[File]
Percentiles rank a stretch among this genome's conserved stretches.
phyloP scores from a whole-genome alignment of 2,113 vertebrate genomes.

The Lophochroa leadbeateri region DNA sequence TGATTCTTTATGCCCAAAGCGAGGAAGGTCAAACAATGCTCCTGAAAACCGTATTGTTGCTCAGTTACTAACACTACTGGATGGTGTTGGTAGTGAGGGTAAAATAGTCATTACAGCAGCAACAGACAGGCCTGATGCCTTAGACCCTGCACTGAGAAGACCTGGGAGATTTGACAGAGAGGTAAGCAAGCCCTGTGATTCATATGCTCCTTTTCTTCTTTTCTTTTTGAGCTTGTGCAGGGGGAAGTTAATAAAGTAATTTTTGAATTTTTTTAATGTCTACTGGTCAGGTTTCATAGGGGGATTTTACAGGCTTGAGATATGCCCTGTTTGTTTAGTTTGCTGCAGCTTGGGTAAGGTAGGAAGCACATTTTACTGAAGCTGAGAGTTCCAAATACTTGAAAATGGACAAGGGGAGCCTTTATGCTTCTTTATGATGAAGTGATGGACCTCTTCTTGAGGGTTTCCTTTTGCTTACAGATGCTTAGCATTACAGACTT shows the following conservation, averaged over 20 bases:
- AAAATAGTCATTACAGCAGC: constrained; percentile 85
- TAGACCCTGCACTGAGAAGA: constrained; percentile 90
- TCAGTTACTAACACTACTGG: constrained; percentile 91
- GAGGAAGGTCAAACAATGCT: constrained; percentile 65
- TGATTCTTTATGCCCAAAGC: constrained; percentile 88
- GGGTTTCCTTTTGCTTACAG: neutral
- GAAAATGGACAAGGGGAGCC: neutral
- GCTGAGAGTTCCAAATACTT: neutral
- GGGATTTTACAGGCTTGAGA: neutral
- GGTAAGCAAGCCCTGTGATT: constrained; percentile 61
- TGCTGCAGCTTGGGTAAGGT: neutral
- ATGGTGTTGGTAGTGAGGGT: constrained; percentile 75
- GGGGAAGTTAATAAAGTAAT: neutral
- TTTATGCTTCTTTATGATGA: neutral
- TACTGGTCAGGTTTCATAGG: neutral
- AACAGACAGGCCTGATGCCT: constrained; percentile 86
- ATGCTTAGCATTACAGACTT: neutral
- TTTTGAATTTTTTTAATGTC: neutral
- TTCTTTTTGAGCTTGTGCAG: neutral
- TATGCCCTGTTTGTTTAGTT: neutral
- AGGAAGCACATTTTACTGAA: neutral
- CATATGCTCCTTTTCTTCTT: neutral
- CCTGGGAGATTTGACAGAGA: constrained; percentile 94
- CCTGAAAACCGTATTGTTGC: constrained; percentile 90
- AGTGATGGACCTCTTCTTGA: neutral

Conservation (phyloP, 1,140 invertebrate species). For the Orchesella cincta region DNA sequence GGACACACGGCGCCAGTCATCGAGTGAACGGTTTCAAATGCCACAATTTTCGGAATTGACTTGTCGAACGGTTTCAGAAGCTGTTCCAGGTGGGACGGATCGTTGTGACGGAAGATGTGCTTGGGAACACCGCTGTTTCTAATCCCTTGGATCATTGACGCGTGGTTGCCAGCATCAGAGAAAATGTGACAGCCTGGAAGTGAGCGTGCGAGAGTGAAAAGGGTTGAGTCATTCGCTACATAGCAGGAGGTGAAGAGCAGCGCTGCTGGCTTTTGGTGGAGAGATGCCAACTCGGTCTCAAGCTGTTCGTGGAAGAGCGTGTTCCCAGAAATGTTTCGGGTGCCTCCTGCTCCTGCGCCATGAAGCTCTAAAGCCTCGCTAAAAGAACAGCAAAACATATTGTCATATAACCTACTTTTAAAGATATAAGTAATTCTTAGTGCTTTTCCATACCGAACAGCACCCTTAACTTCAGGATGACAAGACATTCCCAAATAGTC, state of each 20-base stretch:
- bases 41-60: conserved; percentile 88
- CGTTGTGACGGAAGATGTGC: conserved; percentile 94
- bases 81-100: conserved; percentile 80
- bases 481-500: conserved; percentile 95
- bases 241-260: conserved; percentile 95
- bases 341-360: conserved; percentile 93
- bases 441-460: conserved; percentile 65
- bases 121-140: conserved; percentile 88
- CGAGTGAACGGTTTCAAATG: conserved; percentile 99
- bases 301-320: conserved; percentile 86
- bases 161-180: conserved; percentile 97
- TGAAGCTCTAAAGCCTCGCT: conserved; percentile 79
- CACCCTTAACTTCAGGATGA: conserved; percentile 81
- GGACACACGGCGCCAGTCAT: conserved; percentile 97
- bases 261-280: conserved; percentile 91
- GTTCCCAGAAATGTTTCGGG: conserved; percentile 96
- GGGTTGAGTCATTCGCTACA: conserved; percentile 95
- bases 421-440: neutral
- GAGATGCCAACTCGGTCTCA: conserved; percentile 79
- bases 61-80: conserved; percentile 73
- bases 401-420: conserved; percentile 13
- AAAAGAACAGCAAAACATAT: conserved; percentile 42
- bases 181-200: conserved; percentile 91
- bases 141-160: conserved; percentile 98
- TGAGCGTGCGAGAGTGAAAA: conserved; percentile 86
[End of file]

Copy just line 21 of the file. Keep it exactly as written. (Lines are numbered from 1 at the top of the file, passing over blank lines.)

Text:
- TTTTGAATTTTTTTAATGTC: neutral